NPR logo Review: Daughn Gibson, 'Carnation'

Review: Daughn Gibson, 'Carnation'

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Josh Martin is a person. Daughn Gibson is a persona — Martin's performance persona, to be precise. A persona is a good vehicle for telling stories, particularly ones like "I Bled To Death," which kicks off the third Daughn Gibson album, Carnation. It's a tale of the narrator's wakeup from an eternal sleep and return to, in his words, "the worst of the world," scored against a chopped vocal sample, pedal-steel guitar and a bit of keyboards to lighten an impossibly somber mood. A move like this ought to signify the start of a dark ride, and for the most part, Gibson keeps us there, outlining dark and alluring tales of horror and despair, human struggle and eternal regret.

Gibson's 2012 debut, All Hell, consists of nothing but his deep croon (think David Sylvian bending toward an impossible stratus of basso profondo) and arranged samples from records he'd acquired at thrift stores. That album straddles a difficult divide of country music and minimalism, while its follow-up, 2013's Me Moan, ups the budget considerably, putting Gibson in the company of a diverse trio of backing musicians: Baroness' John Baizley, Brokeback's Jim Elkington, and Matt Franco of the noise act Air Conditioning. But the critical response was unfairly mixed, due in part to even greater genre schisms and a general sense of masculinity in overdrive. The latter peaks in the beyond-the-pale string bend of "Kissing On The Blacktop," which missed a good shot at ending up in a truck commercial.

Carnation, with hindsight in its favor, gives Gibson the ability to keep on stretching his narratives, but it also wisely pomades some of his wildest hairs. The country urges are tamped down to the occasional guitar line and qualities of Gibson's singing voice, giving the music a chance to open up to breezier vistas. These are mostly pitched between Tangerine Dream's '80s material and soundtracks, Sylvian/Japan, Danny Elfman and '80s radio pop groups like a-ha, a mixture of influences and ideas that's remarkably compelling when set against such visceral tales. A haunting, vampiric strut, "For Every Bite" is an obvious standout; deliberate and sinister, the song is leavened with a seven-note piano lead that hangs over the break like bats in a cave. That same sense of doom is revisited in "Shine Of The Night," a horrific tale of casualties witnessed while serving in Iraq, set to a propulsive Krautrock rhythm. In that song, Gibson reminds us, "You die when you die" before a burst of saxophone glides across the fraught terrain.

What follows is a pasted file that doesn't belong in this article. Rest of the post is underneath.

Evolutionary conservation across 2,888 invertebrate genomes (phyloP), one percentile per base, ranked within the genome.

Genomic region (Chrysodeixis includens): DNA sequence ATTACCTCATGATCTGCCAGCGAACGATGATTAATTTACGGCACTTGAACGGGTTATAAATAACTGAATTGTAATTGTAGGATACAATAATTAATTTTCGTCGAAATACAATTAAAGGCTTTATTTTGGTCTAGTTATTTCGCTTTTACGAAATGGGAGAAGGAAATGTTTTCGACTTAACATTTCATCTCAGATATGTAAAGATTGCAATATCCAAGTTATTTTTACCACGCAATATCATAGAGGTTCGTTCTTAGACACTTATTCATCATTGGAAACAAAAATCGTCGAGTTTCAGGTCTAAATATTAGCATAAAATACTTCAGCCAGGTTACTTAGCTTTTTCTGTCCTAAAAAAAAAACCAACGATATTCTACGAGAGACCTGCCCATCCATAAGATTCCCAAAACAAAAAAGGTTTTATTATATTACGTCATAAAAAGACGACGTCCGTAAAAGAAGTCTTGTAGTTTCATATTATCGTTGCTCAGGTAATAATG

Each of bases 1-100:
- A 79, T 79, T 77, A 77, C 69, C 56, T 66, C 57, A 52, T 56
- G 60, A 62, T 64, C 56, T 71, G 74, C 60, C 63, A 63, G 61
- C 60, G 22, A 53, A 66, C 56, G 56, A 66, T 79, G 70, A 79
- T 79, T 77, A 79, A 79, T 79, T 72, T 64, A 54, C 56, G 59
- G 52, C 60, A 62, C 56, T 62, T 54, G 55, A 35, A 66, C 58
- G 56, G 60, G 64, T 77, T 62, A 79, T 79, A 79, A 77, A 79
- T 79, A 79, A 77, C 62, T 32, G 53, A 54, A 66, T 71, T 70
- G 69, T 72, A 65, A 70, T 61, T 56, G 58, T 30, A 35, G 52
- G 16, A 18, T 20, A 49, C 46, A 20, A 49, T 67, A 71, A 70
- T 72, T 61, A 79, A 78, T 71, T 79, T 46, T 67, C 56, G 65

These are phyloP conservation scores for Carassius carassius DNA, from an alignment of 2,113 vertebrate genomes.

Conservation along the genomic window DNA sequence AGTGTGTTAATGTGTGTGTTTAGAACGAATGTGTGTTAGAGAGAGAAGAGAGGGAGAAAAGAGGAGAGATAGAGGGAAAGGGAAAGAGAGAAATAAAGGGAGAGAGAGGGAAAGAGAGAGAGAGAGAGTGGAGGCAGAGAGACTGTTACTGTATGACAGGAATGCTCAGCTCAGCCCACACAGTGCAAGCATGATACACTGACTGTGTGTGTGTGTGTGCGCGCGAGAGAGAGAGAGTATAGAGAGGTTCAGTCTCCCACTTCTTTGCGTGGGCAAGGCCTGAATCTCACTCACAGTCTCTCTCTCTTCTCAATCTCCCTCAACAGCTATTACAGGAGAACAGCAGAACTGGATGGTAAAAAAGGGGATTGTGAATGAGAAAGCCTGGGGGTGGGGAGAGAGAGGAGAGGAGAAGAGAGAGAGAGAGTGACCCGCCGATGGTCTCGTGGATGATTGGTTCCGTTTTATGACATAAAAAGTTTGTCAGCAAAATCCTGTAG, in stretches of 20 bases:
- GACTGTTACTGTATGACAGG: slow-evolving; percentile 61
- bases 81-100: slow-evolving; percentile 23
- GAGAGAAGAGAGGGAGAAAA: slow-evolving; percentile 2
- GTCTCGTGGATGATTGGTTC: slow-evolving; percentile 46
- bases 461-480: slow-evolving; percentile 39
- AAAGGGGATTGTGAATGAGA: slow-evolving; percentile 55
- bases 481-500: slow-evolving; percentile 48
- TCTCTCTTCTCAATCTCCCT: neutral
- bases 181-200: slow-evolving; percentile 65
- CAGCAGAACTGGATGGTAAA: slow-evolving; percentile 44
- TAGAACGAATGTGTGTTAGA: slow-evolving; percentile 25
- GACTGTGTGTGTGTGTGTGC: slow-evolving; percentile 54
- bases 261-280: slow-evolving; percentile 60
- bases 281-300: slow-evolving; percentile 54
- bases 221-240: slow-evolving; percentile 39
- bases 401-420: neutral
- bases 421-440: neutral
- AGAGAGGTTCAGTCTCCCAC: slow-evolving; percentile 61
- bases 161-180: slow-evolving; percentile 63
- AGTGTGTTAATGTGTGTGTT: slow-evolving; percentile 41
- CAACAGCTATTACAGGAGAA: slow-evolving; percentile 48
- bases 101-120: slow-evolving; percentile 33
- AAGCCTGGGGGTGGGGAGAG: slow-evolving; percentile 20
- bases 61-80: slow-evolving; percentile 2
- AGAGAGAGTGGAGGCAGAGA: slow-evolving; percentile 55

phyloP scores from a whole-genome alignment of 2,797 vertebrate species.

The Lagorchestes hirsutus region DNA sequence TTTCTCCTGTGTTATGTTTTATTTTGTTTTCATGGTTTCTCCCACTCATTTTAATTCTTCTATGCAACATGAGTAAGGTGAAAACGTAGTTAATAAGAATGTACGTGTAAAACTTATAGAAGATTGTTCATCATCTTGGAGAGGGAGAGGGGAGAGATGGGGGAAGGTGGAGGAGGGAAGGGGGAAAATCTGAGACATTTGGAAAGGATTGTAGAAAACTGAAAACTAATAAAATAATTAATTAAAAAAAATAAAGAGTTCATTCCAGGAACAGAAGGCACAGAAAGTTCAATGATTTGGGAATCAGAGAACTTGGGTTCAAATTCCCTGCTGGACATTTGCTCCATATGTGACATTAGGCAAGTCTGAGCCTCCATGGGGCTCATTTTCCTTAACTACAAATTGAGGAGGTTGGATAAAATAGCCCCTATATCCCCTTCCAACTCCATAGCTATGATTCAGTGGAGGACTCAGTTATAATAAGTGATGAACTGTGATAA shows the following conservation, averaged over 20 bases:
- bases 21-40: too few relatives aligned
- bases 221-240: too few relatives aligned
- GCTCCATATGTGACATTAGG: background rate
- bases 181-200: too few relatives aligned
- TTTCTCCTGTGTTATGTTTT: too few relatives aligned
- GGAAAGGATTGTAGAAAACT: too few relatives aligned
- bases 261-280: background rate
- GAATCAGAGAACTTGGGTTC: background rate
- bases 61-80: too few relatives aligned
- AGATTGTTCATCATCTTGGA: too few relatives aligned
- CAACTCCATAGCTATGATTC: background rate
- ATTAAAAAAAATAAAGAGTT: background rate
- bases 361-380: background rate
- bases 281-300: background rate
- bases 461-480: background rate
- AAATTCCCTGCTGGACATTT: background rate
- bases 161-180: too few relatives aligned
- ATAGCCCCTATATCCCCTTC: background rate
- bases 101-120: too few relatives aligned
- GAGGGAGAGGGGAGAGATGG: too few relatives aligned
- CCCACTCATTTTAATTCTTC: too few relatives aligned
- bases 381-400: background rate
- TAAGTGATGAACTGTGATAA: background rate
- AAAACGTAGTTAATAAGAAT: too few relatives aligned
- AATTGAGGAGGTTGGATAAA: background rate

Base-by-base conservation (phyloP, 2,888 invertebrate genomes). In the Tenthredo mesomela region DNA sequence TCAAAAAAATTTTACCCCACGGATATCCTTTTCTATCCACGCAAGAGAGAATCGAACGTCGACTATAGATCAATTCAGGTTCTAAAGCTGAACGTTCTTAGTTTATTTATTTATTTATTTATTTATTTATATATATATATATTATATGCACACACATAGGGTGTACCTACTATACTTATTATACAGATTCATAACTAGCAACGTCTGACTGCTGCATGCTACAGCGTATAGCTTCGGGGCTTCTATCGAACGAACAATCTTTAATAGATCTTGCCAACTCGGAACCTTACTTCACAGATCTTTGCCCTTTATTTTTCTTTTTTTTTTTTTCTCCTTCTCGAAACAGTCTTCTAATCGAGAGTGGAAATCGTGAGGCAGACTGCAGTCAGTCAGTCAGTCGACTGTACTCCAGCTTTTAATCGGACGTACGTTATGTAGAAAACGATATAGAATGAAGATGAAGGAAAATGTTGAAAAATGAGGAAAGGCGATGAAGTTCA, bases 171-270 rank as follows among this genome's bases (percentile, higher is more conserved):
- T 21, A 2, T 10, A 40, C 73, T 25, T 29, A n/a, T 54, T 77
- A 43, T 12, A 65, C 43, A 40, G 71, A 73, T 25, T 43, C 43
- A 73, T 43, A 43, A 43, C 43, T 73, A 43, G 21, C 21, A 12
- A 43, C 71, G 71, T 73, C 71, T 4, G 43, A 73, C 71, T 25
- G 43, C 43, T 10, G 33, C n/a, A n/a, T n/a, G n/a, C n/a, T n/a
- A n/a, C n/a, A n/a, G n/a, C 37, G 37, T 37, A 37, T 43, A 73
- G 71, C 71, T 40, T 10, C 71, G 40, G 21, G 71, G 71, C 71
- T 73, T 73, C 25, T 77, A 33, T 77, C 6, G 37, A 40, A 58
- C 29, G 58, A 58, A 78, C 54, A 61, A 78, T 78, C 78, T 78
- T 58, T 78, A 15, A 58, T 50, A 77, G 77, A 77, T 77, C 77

A cast of unfortunates, due to both reality (the shock of waking from a dream world in "Shatter You Through") and circumstance (a struggle to kill the macho within in "A Rope Ain't Enough," an unstable mind coping with its sexuality in "Daddy I Cut My Hair") lend Carnation more weight than most pop artists this side of Antony & The Johnsons could wisely carry. But, as on his earlier albums, Gibson's persona is up to the task. Across all three records, and on this one in particular, there's a reach of ambition that never gets mired in artifice or inconsistencies; this is surprising, complex music that deals with stories difficult to tell outside the printed page. Gibson leads listeners through them on the rumble seat, without so much as a lap belt or handhold to keep us steady.

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Daughn Gibson
Sub Pop

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